Student Reflections on Their Online Learning Experiences

On November 6th, ASPC and ITS hosted “Student Reflections on Their Online Learning Experiences,” following the release of an ASPC report that detailed the difficulties students have faced this semester. The event, which was co-sponsored by the Teaching and Learning Committee, fostered a constructive discussion about online learning at Pomona College. Student panelists provided anecdotes about their experience and suggestions for faculty; faculty were given the opportunity to talk openly with students and ask questions. The highlight of the event was breakout rooms where students and faculty were able to converse on a smaller scale and more personal level.

Several themes arose from the discussion, the first being the difficulties of creating an academic community without requiring more zoom time. Another key concern was how to best accommodate students and make learning accessible for all, considering the broad range of situations this semester. Finally, the discussion focused on how Zoom fatigue, or generalized burnout from looking at screens so often, be prevented without inhibiting learning goals.

The overall consensus was that online learning is challenging and that this semester has been an imperfect solution to remedy the loss of a vibrant academic community. However, both students and faculty were able to share what has and has not been working in terms of creating a valuable learning experience. Some suggestions for faculty include:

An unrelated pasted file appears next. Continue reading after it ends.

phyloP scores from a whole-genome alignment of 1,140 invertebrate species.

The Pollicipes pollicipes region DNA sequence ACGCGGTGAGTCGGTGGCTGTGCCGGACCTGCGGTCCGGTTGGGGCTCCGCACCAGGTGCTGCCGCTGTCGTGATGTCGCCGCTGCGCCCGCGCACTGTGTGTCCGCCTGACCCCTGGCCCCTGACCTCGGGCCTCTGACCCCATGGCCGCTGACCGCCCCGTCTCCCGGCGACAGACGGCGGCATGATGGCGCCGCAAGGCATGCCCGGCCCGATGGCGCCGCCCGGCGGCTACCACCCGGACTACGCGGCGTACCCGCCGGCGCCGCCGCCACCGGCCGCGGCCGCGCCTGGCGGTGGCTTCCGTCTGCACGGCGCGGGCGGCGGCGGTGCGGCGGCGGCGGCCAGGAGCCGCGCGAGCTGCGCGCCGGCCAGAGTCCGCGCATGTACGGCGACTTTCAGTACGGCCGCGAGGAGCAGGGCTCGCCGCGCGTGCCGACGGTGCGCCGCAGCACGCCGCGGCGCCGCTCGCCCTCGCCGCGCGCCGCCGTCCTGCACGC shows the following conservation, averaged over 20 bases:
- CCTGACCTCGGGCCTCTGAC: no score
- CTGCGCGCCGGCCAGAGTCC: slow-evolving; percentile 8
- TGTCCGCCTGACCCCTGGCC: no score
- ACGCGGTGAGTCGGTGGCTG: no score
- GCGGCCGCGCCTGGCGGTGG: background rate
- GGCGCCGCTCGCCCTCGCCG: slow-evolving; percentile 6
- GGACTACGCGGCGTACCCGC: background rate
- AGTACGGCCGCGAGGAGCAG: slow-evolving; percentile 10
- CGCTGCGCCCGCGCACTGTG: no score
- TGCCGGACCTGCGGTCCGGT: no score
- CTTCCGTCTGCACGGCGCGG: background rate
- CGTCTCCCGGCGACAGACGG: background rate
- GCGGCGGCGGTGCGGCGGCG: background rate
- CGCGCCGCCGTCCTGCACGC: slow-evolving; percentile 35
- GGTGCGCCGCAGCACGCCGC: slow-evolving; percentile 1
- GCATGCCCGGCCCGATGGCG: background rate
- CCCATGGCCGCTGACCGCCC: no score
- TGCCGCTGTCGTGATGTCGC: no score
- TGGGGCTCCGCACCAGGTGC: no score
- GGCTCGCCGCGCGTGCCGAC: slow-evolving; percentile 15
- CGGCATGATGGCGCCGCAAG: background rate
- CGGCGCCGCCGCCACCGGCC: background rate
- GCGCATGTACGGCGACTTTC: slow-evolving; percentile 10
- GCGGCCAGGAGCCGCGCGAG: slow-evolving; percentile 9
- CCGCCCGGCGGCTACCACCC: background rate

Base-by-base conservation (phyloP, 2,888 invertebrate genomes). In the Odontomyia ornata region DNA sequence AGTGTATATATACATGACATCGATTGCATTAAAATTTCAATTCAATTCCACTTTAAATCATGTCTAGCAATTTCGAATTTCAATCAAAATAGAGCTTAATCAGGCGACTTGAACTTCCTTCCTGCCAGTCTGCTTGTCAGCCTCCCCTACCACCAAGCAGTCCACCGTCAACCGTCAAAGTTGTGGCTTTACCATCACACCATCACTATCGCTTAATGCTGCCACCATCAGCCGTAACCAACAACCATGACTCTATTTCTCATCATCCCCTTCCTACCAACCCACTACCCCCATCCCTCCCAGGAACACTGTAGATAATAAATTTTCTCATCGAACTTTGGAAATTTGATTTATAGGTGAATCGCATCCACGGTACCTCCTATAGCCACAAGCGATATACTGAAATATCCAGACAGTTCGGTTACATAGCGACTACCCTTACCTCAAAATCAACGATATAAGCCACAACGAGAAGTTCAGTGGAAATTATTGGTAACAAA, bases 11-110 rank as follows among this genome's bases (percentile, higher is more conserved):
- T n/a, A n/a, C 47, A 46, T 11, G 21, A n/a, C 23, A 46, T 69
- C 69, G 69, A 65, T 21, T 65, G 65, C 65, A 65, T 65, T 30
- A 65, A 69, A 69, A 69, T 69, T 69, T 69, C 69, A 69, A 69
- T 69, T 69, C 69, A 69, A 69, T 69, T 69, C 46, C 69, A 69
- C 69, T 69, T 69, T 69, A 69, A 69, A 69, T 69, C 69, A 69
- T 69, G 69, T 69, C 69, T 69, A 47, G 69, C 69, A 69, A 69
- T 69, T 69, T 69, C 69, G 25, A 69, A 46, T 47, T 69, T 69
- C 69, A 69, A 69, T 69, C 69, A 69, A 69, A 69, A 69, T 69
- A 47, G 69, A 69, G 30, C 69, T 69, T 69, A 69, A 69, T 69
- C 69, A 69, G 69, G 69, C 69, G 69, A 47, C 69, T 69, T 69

• Record lectures in podcast form when possible. This allows students to listen to the content without spending more time looking at a screen.
  • Eliminate the waiting room function in Zoom and allow students to join the meeting even if the faculty has not started it yet (if privacy is a concern, set a password for the meeting, and distribute it to students). This allows students to meet before class to hang out, talk, and create a classroom community without adding a significant amount of Zoom time. These pre-class discussions can replicate walking to class and chatting with peers, or discussions that happen in the classroom before or after class.
  • Create a platform for anonymous feedback partway through the semester and be open to making adjustments based on the feedback. Students at the panel expressed the need for faculty to be understanding and willing to change the course depending on students' needs.
  • Understand that students do not necessarily have the same capacity to focus on and prioritize schoolwork. Everyone is living in a different situation. Be empathetic of this as you consider your syllabus, course load, and expectations from students.

For the complete notes on each of the break out room discussions, including the captioned recording of this event, visit the RITG Events page.